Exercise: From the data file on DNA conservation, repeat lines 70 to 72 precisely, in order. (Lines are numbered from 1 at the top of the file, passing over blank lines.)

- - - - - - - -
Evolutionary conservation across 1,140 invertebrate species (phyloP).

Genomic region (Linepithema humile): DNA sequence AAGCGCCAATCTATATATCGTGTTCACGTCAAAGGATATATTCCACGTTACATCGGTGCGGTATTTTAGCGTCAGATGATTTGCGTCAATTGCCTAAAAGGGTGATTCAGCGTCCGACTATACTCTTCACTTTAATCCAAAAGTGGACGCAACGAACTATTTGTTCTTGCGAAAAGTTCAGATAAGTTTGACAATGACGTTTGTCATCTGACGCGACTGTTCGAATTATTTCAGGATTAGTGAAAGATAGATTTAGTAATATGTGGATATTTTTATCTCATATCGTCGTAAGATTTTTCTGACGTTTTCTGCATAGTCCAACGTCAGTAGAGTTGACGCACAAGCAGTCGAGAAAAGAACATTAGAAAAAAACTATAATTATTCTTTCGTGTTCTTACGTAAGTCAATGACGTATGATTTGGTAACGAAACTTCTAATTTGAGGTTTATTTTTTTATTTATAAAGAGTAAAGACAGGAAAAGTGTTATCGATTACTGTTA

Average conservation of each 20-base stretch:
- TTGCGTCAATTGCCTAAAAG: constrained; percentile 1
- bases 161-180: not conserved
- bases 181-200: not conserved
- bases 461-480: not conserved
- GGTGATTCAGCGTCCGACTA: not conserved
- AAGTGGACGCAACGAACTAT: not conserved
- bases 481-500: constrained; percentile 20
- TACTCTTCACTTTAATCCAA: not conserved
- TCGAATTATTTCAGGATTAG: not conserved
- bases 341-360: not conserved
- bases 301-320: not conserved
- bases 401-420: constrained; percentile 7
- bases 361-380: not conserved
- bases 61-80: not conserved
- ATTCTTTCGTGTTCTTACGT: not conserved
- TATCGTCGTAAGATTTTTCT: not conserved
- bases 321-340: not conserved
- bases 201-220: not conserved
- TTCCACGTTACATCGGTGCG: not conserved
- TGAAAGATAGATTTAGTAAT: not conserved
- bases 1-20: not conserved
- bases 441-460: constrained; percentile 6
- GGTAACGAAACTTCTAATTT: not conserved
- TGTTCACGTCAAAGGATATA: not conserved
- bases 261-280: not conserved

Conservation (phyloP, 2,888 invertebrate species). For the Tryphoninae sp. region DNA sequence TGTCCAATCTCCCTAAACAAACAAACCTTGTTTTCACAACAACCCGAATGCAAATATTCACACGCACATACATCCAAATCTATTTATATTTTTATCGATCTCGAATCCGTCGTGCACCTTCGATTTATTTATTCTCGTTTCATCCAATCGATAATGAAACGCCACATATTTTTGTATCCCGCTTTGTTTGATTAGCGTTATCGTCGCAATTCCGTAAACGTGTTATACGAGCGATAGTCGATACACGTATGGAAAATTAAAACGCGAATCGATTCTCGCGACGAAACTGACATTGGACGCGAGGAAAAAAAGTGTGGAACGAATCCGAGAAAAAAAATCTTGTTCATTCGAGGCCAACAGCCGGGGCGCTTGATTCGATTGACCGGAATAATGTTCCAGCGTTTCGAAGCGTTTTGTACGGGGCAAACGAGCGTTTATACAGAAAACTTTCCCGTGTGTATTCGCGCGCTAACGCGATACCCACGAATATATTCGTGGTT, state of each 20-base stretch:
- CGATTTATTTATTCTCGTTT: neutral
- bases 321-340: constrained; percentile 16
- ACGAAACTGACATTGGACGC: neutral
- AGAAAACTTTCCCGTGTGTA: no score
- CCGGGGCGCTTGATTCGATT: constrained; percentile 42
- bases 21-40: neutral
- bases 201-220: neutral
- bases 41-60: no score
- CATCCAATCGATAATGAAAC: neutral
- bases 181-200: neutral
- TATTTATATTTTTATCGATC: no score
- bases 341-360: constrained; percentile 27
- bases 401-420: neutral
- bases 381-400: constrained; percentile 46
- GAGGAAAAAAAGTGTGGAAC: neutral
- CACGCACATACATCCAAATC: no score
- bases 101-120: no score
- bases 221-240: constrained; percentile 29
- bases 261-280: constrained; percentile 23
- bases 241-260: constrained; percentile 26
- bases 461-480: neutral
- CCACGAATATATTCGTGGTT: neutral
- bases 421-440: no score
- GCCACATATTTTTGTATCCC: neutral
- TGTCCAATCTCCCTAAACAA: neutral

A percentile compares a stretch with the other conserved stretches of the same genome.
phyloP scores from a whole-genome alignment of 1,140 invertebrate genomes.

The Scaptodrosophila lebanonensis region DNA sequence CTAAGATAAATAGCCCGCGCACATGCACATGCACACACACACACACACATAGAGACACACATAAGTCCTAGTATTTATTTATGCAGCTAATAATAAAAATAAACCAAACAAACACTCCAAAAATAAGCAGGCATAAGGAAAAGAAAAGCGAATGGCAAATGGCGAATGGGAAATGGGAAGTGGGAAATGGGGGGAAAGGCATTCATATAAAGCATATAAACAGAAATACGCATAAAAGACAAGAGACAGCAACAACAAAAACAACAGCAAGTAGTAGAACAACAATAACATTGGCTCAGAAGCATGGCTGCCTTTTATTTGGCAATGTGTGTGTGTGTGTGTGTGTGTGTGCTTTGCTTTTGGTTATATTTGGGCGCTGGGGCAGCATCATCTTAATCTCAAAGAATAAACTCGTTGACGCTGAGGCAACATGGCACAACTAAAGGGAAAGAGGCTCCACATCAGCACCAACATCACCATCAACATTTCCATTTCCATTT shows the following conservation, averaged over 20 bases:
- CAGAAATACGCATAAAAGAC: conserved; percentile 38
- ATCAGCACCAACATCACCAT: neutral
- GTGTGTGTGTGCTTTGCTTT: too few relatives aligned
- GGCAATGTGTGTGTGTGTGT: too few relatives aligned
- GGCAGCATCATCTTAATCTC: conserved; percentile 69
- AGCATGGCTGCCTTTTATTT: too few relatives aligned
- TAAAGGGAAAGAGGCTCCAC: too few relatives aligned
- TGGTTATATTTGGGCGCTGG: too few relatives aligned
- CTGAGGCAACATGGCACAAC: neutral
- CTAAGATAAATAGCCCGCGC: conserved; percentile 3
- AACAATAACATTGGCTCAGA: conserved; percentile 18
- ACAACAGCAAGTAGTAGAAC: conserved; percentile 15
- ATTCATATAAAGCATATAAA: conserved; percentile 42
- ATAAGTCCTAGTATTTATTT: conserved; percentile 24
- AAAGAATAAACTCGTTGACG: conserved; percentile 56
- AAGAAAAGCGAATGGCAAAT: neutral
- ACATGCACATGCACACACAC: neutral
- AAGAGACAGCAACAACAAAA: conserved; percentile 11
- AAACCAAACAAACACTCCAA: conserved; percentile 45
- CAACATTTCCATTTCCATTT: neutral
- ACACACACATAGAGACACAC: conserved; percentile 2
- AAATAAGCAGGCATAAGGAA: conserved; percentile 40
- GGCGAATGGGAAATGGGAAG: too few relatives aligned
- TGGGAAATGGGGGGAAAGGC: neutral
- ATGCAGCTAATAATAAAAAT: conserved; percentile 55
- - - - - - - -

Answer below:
- ATTCATATAAAGCATATAAA: conserved; percentile 42
- ATAAGTCCTAGTATTTATTT: conserved; percentile 24
- AAAGAATAAACTCGTTGACG: conserved; percentile 56